Propaganda, Soft Power, and Frank Miller

I don’t like Frank Miller. Or more precisely, I don’t like Frank Miller anymore. I read and liked the first installments of Sin City, for two reasons: the drawing, which I found inspired, impressionistic, interesting, and the twisted, rough narration, with its Chandleresque dialogues and plot turns. The drawing style was what stuck with me, what still makes me consider Ronin, especially, as the bloody good work of a superb illustrator. Miller has the same suggestive, impressionistic quality exposed in Mike Mignola’s work. He adds to it a taste and an eye for chaos, profusion, destruction. Where Mignola will suggest, Miller will rub your face in details, blow your mind. I read the Dark Knight Returns, as well. That is when Miller became a ham-fisted, bloody-minded caricature of himself – the later Sin City books and 300 are, to put it mildly, not to my taste.

So this caught my eye: Le Monde commenting on Miller’s proclaimed intention to ressuscitate the propagandistic quality of comics on behalf of the all-American project: pure and strong heroes of democracy fighting evil, suspiciously effiminate, authoritarian, perverse Easterners. Superman, Capitain America, enlisted in supporting American power and American values.

What is the most interesting here, in the context of this blog, is what the incident shows us about propaganda. Propaganda, as Miller seems to conceive it, is mostly about selling a foreign policy and a national project to a domestic audience. “Smashing Capitain America” kicks Hitler’s butt in 1943 not so much to convince the Germans to abandon their war effort, but to tell Americans that they are strong, that they fight the good war and will win. Propaganda has a double meaning, domestic and foreign. And actually most public diplomacy, at least in countries like the US, aims at domestic audiences.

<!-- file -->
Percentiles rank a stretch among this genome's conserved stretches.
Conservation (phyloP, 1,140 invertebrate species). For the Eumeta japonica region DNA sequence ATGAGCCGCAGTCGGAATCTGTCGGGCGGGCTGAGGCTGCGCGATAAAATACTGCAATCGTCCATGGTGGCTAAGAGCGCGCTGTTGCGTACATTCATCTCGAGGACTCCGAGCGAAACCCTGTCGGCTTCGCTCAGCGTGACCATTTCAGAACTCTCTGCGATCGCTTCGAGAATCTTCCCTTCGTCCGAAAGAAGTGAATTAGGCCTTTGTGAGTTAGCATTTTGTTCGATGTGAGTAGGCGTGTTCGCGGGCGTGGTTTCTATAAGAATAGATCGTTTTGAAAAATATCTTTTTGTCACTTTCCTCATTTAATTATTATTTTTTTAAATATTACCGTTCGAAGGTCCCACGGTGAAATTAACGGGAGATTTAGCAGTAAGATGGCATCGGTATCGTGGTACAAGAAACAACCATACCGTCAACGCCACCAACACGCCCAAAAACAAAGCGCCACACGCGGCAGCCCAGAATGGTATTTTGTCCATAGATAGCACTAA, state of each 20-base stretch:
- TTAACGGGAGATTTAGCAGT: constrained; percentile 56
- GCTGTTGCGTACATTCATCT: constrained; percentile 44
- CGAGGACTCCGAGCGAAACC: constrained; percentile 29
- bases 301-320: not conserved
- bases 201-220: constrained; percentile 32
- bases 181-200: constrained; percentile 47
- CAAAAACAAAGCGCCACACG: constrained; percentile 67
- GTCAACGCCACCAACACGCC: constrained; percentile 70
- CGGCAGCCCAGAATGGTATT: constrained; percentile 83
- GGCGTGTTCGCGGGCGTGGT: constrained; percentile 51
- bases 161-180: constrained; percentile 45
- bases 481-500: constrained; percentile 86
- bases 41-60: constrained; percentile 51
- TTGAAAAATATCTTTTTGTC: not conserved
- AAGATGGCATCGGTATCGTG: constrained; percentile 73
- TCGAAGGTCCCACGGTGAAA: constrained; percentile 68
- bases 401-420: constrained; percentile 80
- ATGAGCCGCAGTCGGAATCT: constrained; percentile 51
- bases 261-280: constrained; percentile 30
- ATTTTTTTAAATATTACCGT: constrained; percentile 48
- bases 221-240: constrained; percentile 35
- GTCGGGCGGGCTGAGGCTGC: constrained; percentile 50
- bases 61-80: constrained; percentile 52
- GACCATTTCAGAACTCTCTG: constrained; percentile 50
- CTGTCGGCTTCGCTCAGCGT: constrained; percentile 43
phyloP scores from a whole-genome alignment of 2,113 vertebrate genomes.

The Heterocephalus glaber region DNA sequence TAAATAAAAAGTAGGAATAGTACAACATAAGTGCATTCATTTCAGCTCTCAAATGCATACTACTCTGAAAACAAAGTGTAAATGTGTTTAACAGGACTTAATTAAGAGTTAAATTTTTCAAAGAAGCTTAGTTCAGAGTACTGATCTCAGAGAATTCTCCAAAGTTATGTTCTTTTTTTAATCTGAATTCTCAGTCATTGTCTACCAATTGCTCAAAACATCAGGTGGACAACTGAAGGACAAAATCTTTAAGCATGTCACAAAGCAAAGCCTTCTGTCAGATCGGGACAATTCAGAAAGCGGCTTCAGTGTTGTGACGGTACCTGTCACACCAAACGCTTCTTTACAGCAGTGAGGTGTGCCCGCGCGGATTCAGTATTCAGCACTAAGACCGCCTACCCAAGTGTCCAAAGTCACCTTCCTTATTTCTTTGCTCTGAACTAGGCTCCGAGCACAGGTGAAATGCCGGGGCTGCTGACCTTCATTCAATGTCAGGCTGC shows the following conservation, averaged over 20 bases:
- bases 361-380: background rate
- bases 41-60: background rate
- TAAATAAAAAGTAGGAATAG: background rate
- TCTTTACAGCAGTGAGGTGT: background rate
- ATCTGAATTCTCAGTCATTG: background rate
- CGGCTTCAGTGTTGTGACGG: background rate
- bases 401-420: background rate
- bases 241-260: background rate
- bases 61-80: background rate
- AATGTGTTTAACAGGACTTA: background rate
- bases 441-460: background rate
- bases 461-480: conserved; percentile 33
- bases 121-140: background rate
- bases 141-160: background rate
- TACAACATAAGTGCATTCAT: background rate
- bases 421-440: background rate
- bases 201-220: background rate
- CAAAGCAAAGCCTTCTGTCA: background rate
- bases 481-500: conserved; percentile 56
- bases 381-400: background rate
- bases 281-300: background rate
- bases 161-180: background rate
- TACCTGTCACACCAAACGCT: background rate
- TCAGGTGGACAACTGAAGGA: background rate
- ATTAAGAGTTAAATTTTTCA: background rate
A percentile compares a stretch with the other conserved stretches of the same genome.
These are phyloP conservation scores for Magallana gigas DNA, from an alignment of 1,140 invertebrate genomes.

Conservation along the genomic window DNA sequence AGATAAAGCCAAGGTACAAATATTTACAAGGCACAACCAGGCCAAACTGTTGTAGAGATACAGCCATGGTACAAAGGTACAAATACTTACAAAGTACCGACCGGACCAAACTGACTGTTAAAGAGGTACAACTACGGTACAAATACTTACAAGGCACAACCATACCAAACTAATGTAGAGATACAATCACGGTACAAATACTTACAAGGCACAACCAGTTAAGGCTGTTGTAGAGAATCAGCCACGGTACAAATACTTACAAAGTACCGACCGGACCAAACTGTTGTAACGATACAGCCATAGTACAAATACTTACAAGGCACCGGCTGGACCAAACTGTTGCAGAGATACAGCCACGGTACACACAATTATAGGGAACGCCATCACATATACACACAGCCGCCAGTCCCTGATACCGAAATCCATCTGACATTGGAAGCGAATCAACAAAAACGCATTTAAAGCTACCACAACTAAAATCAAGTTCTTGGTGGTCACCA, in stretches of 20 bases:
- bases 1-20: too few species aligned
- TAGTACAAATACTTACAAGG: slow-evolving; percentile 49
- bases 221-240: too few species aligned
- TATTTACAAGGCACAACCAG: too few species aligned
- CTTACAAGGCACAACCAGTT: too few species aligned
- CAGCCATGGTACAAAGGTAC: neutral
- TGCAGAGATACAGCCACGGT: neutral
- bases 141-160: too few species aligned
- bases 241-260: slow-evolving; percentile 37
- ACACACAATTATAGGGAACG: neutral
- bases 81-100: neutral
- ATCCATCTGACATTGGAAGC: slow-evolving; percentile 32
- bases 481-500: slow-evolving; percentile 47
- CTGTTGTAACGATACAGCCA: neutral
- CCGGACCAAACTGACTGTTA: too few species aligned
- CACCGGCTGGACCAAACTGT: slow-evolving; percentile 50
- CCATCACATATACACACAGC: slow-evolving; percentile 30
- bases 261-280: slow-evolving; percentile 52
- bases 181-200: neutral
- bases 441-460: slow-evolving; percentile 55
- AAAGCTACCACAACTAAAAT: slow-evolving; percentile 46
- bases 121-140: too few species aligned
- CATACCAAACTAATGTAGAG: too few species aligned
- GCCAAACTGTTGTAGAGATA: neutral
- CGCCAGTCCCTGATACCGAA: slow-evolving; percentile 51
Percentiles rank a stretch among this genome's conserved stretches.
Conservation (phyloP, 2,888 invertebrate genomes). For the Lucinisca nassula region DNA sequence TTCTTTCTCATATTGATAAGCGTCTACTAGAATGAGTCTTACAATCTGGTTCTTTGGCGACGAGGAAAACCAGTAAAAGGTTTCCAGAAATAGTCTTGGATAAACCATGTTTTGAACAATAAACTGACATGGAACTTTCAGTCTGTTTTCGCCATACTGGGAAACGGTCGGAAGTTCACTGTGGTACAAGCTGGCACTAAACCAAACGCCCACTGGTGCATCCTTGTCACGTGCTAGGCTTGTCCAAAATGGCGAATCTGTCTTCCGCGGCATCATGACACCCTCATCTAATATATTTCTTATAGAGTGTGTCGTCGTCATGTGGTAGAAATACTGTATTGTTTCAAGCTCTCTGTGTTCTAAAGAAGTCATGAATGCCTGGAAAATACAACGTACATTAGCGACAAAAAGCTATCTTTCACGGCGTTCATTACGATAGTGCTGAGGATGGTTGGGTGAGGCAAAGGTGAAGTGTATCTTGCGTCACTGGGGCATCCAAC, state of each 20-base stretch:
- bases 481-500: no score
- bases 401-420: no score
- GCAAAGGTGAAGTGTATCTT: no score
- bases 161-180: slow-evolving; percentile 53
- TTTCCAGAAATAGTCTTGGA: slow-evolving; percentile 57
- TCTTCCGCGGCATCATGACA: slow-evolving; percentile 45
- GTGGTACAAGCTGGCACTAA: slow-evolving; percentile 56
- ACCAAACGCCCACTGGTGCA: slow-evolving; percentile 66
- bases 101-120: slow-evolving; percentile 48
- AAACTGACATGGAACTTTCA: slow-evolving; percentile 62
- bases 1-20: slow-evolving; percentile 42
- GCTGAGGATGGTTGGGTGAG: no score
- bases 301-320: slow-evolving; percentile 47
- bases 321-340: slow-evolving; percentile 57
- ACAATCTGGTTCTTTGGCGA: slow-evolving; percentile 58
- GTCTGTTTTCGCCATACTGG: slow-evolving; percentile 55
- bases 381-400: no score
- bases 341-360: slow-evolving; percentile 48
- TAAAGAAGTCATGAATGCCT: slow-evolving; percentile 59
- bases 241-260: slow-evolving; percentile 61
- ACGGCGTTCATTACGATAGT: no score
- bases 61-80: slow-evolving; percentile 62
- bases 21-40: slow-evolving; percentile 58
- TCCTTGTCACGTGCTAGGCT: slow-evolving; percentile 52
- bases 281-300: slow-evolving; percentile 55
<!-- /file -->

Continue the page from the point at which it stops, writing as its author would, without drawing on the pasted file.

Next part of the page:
On the other hand, comics, like “Hollywood-diplomacy”, give us another example of soft power: the crafting and diffusion of notions about society, the relations between men and women, liberty and justice, free speech. Comics are part of the external image the US show to the world. This might be too much for Frank Miller, who obviously has come to think his work in terms of wartime propaganda, but the “liberal” comics he decries might do more to sell America and American values abroad than his efforts. What gives the best image of the US abroad: manly all-American heroes smashing caricaturized muslims, or the very possibility that a DC Comics superhero could openly be a homosexual?

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